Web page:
inclusion of inappropriate and/or unacceptable material, however, brief.
Ofcom disagreed with the broadcaster's assertion that this material was justified by the context because it was transmitted “well after” the watershed. Ofcom does not consider that 22:00 is so significantly past the watershed that audience
expectations will have evolved to the point that such explicit material as was included in this promotion (broadcast without mandatory access restrictions) could be transmitted at 22:00 without a correspondingly significant amount of
justification for doing so.
Similarly, the warning provided by the broadcaster on this occasion (i.e. that it was aimed at an audience aged 18 and over) did not, in Ofcom's view, adequately convey the strength of some of the sexual material that was broadcast. This is
particularly the case when taking into account that it was freely available to view by anyone who might have come across it unawares.
Ofcom did not agree with the broadcaster's assessment that the current frequency with which it alleged it is “normal” to see male genitals in 'adult' promotions that are broadcast without mandatory access restrictions meant that the range and
extent of the genitals on show in this promotion was acceptable or that it was on a par with similar heterosexual material. Similarly, while Ofcom accepts that there is some editorial justification for the use of strong sexual language used in
tandem with sexual images in promotions broadcast without mandatory access restrictions, broadcasters cannot assume that the requirements of Section Two of the Code cease to apply at all. In this case the use of language such as “it's explicit
sucking and fucking action…these boys are fresh and their cocks are throbbing to get some tight arse…cock after cock after cock giving and taking it until everyone blows their load” was unacceptable for broadcast at 22:00 particularly when
combined with a number of extremely explicit images of genitals and brief scenes of 'real' sex.
In addition, Ofcom notes the advice given by the ITC (as described by Gay TV) related to what images could be broadcast, Gay TV said that the ITC had indicated to in 1998 that there were key differences between homosexual and heterosexual content
which meant that more shots of genitalia could be shown in homosexual content. However, the Licensee was unable to provide any written evidence of the advice given by the ITC ten years ago. In assessing this particular case, Ofcom took into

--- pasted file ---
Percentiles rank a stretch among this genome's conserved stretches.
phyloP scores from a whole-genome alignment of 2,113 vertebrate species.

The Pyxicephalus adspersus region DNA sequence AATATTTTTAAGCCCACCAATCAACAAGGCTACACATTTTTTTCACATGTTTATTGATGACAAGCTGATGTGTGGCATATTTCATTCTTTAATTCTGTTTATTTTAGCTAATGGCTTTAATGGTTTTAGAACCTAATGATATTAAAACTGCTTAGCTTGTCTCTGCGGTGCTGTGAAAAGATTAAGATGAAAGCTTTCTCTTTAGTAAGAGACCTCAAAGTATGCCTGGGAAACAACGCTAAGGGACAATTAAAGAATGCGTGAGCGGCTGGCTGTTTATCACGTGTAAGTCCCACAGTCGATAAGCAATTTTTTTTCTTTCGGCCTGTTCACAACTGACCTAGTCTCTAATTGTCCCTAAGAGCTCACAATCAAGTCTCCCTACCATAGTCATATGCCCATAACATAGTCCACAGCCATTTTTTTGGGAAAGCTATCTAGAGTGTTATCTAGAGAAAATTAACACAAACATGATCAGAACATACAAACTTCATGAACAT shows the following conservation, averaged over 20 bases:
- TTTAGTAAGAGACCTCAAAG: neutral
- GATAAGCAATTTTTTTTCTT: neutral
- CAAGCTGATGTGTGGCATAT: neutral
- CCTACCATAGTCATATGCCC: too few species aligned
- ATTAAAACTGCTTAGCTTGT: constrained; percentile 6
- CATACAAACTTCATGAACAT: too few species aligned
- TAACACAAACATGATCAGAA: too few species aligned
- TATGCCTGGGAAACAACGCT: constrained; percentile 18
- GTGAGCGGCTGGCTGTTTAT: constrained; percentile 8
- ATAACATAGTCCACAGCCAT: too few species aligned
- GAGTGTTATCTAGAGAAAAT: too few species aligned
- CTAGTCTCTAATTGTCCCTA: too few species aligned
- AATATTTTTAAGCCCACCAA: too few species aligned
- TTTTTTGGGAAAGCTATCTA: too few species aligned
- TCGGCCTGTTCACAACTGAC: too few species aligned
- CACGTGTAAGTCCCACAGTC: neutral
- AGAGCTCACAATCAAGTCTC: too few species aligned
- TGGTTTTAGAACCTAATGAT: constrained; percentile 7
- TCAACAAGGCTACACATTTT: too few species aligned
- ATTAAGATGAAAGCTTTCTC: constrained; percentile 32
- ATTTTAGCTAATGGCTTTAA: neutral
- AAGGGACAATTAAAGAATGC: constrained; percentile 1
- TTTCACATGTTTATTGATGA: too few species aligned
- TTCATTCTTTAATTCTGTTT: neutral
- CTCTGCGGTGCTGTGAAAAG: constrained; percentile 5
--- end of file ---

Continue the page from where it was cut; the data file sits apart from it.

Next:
account the combined effect of the use of explicit images of genitals – including two for which the Licensee has apologised –with the use of some extremely explicit sexual language and it was clear to Ofcom that such material went beyond any
apparent advice which was given over ten years ago by a different regulator and under a different Code. This promotion was broadcast without access restrictions only one hour after the watershed. In assessing this content under the current Code,
Ofcom did not find it comparable with the type of material which might be more acceptable for broadcast without access restrictions after 23:00.
Taking all of the above into account, the broadcaster did not apply generally accepted standards and this promotion was therefore in breach of Rules 2.1 and 2.3.
Comment: Early to Bed and Frustration
22nd July, thanks to Alan
Why the hell does Ofcom insist that everybody who wants to watch porn has to be (1) rich enough to afford pay TV and (2) a "nighthawk"? There must surely be porn lovers who want a swift J Arthur at half past nine before having an early
night at ten, as well as strapped for cash and therefore preferring to get their porn free.
Conservative leader David Cameron has said that he would remove media regulator Ofcom's policy-making powers if the party were to win at the next General Election.
In a speech to the Reform think tank, Cameron laid out his plans to reduce the number of quangos, should he become Prime Minister.
The plans include scrapping Ofcom and the Qualifications, Curriculum and Development Agency (QCDA), in order to cut costs.
The Conservative leader said: The problem today is that too many state actions, services and decisions are carried out by people who cannot be voted out by the public, by organisations that feel no pressure to answer for what happens in a way
that is completely unaccountable.
He said that some powers would be handed back to Ministers, with some quangos being reformed and slimmed down, while others - including Ofcom - would cease to exist in their current form.
The policy-making functions of Ofcom - such as deciding the future of local news and Channel 4 - would be handed back to the Department for Culture, Media and Sport.